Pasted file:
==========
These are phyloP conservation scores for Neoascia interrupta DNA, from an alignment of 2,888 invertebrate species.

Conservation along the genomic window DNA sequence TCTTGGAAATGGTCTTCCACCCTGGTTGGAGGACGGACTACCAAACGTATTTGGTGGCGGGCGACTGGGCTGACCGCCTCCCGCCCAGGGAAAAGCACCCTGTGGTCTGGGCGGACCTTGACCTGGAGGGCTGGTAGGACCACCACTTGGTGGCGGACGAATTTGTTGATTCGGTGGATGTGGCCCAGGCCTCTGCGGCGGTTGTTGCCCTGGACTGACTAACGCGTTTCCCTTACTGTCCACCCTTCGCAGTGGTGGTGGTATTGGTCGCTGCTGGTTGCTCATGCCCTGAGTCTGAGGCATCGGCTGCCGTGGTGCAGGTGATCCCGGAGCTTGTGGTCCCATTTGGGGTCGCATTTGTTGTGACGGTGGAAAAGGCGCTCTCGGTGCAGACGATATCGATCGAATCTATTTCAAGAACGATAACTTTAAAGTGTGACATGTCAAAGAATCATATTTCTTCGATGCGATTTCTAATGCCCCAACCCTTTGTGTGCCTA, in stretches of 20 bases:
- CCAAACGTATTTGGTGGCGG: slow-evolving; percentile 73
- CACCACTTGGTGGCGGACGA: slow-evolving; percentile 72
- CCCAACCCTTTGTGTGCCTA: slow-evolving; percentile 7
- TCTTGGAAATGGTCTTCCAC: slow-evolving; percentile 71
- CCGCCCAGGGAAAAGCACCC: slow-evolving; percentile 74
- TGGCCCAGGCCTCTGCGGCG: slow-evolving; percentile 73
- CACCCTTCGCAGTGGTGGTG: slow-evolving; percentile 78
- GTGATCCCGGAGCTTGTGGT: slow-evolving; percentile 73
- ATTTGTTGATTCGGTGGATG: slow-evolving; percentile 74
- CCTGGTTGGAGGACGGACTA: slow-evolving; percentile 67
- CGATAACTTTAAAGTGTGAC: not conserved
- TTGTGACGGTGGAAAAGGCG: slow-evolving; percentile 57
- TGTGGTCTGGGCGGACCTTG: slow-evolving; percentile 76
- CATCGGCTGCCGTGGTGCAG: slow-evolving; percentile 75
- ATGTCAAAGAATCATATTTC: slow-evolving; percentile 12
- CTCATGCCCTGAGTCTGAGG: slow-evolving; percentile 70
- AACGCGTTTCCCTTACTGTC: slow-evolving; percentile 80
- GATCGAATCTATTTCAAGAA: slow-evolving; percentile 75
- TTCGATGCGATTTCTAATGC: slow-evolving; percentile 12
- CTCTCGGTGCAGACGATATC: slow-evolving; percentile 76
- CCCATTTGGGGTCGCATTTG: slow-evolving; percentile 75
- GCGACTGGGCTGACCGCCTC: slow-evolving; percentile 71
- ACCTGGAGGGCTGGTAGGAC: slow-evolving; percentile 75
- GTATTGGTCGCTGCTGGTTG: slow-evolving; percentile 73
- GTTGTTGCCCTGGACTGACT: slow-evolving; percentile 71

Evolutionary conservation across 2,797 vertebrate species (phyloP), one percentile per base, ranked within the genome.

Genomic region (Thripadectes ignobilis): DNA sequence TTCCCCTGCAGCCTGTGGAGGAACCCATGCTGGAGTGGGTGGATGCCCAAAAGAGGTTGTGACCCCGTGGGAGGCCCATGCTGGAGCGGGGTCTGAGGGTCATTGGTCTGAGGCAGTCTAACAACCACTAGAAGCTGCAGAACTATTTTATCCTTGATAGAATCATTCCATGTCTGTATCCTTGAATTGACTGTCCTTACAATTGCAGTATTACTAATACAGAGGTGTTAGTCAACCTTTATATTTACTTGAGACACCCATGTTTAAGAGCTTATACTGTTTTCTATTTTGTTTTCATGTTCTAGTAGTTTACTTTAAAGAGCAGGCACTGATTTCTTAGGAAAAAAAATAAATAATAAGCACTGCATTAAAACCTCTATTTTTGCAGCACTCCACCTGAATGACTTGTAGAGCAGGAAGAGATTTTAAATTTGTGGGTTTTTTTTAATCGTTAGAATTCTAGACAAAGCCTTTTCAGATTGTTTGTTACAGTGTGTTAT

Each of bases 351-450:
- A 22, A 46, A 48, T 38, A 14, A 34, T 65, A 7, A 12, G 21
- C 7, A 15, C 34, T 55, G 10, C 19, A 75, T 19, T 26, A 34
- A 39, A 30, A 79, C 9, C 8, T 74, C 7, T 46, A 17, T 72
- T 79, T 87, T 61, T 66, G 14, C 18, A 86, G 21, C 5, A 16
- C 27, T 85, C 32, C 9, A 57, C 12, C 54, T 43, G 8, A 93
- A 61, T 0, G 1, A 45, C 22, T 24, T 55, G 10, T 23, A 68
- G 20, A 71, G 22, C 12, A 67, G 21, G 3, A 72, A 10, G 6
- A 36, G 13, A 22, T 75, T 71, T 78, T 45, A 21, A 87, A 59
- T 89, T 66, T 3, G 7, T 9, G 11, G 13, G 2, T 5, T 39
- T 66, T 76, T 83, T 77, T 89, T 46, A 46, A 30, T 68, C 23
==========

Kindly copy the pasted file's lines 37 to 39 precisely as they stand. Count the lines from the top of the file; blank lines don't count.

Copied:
- G 20, A 71, G 22, C 12, A 67, G 21, G 3, A 72, A 10, G 6
- A 36, G 13, A 22, T 75, T 71, T 78, T 45, A 21, A 87, A 59
- T 89, T 66, T 3, G 7, T 9, G 11, G 13, G 2, T 5, T 39